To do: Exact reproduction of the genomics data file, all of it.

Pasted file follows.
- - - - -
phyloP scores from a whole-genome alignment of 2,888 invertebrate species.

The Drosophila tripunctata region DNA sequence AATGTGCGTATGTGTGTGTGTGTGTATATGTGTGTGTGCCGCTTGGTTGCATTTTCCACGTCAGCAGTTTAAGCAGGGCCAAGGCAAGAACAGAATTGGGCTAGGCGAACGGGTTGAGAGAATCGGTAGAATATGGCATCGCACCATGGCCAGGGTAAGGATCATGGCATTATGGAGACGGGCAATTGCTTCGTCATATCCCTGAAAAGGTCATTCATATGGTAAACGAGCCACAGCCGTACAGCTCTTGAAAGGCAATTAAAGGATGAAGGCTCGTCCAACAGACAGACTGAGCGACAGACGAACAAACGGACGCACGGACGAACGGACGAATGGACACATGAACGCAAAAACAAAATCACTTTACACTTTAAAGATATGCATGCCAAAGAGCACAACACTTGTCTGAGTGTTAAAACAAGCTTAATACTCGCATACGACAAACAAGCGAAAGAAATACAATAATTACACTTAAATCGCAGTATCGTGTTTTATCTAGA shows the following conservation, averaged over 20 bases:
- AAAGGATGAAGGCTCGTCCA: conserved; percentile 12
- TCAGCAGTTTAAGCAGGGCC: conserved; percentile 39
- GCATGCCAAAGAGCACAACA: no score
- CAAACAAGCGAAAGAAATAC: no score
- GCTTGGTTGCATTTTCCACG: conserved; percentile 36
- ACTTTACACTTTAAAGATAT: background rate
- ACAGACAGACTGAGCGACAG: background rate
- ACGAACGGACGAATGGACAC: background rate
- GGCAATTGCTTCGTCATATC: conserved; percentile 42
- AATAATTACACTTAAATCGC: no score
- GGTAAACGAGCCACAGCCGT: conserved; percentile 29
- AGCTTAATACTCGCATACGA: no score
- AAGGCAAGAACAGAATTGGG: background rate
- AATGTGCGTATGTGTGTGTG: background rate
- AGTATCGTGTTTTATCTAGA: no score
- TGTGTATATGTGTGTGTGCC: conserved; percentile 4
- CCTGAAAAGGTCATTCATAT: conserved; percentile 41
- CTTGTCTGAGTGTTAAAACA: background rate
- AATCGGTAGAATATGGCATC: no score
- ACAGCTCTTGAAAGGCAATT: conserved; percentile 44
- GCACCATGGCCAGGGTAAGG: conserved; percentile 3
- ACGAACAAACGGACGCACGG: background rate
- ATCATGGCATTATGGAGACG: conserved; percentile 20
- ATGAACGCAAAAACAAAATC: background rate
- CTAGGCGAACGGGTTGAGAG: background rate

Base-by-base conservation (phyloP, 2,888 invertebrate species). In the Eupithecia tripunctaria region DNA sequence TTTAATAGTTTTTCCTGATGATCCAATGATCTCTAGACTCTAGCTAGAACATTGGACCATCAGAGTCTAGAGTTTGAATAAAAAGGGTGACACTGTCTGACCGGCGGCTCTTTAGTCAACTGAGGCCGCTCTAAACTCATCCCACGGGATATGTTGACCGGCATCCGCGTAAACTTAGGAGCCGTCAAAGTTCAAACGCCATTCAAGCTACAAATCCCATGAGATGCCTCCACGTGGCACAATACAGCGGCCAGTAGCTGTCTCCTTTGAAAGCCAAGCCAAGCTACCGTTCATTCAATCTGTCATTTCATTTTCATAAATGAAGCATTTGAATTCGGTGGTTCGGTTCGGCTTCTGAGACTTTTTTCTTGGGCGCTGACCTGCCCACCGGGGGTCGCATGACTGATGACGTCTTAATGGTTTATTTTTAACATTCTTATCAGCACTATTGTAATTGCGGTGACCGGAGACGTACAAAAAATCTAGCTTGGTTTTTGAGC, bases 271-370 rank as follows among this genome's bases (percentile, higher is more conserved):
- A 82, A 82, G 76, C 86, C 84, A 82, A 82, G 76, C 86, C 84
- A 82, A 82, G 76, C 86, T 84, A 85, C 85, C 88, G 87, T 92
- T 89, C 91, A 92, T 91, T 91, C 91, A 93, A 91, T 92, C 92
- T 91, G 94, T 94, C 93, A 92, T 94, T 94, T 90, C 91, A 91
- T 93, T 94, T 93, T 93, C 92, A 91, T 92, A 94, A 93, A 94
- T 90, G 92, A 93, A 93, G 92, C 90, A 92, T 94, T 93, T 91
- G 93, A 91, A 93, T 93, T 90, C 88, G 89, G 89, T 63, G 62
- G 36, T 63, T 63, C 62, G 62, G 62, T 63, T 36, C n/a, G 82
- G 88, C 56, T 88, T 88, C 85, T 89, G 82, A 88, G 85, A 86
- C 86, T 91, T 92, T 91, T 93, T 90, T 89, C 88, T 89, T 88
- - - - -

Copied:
phyloP scores from a whole-genome alignment of 2,888 invertebrate species.

The Drosophila tripunctata region DNA sequence AATGTGCGTATGTGTGTGTGTGTGTATATGTGTGTGTGCCGCTTGGTTGCATTTTCCACGTCAGCAGTTTAAGCAGGGCCAAGGCAAGAACAGAATTGGGCTAGGCGAACGGGTTGAGAGAATCGGTAGAATATGGCATCGCACCATGGCCAGGGTAAGGATCATGGCATTATGGAGACGGGCAATTGCTTCGTCATATCCCTGAAAAGGTCATTCATATGGTAAACGAGCCACAGCCGTACAGCTCTTGAAAGGCAATTAAAGGATGAAGGCTCGTCCAACAGACAGACTGAGCGACAGACGAACAAACGGACGCACGGACGAACGGACGAATGGACACATGAACGCAAAAACAAAATCACTTTACACTTTAAAGATATGCATGCCAAAGAGCACAACACTTGTCTGAGTGTTAAAACAAGCTTAATACTCGCATACGACAAACAAGCGAAAGAAATACAATAATTACACTTAAATCGCAGTATCGTGTTTTATCTAGA shows the following conservation, averaged over 20 bases:
- AAAGGATGAAGGCTCGTCCA: conserved; percentile 12
- TCAGCAGTTTAAGCAGGGCC: conserved; percentile 39
- GCATGCCAAAGAGCACAACA: no score
- CAAACAAGCGAAAGAAATAC: no score
- GCTTGGTTGCATTTTCCACG: conserved; percentile 36
- ACTTTACACTTTAAAGATAT: background rate
- ACAGACAGACTGAGCGACAG: background rate
- ACGAACGGACGAATGGACAC: background rate
- GGCAATTGCTTCGTCATATC: conserved; percentile 42
- AATAATTACACTTAAATCGC: no score
- GGTAAACGAGCCACAGCCGT: conserved; percentile 29
- AGCTTAATACTCGCATACGA: no score
- AAGGCAAGAACAGAATTGGG: background rate
- AATGTGCGTATGTGTGTGTG: background rate
- AGTATCGTGTTTTATCTAGA: no score
- TGTGTATATGTGTGTGTGCC: conserved; percentile 4
- CCTGAAAAGGTCATTCATAT: conserved; percentile 41
- CTTGTCTGAGTGTTAAAACA: background rate
- AATCGGTAGAATATGGCATC: no score
- ACAGCTCTTGAAAGGCAATT: conserved; percentile 44
- GCACCATGGCCAGGGTAAGG: conserved; percentile 3
- ACGAACAAACGGACGCACGG: background rate
- ATCATGGCATTATGGAGACG: conserved; percentile 20
- ATGAACGCAAAAACAAAATC: background rate
- CTAGGCGAACGGGTTGAGAG: background rate

Base-by-base conservation (phyloP, 2,888 invertebrate species). In the Eupithecia tripunctaria region DNA sequence TTTAATAGTTTTTCCTGATGATCCAATGATCTCTAGACTCTAGCTAGAACATTGGACCATCAGAGTCTAGAGTTTGAATAAAAAGGGTGACACTGTCTGACCGGCGGCTCTTTAGTCAACTGAGGCCGCTCTAAACTCATCCCACGGGATATGTTGACCGGCATCCGCGTAAACTTAGGAGCCGTCAAAGTTCAAACGCCATTCAAGCTACAAATCCCATGAGATGCCTCCACGTGGCACAATACAGCGGCCAGTAGCTGTCTCCTTTGAAAGCCAAGCCAAGCTACCGTTCATTCAATCTGTCATTTCATTTTCATAAATGAAGCATTTGAATTCGGTGGTTCGGTTCGGCTTCTGAGACTTTTTTCTTGGGCGCTGACCTGCCCACCGGGGGTCGCATGACTGATGACGTCTTAATGGTTTATTTTTAACATTCTTATCAGCACTATTGTAATTGCGGTGACCGGAGACGTACAAAAAATCTAGCTTGGTTTTTGAGC, bases 271-370 rank as follows among this genome's bases (percentile, higher is more conserved):
- A 82, A 82, G 76, C 86, C 84, A 82, A 82, G 76, C 86, C 84
- A 82, A 82, G 76, C 86, T 84, A 85, C 85, C 88, G 87, T 92
- T 89, C 91, A 92, T 91, T 91, C 91, A 93, A 91, T 92, C 92
- T 91, G 94, T 94, C 93, A 92, T 94, T 94, T 90, C 91, A 91
- T 93, T 94, T 93, T 93, C 92, A 91, T 92, A 94, A 93, A 94
- T 90, G 92, A 93, A 93, G 92, C 90, A 92, T 94, T 93, T 91
- G 93, A 91, A 93, T 93, T 90, C 88, G 89, G 89, T 63, G 62
- G 36, T 63, T 63, C 62, G 62, G 62, T 63, T 36, C n/a, G 82
- G 88, C 56, T 88, T 88, C 85, T 89, G 82, A 88, G 85, A 86
- C 86, T 91, T 92, T 91, T 93, T 90, T 89, C 88, T 89, T 88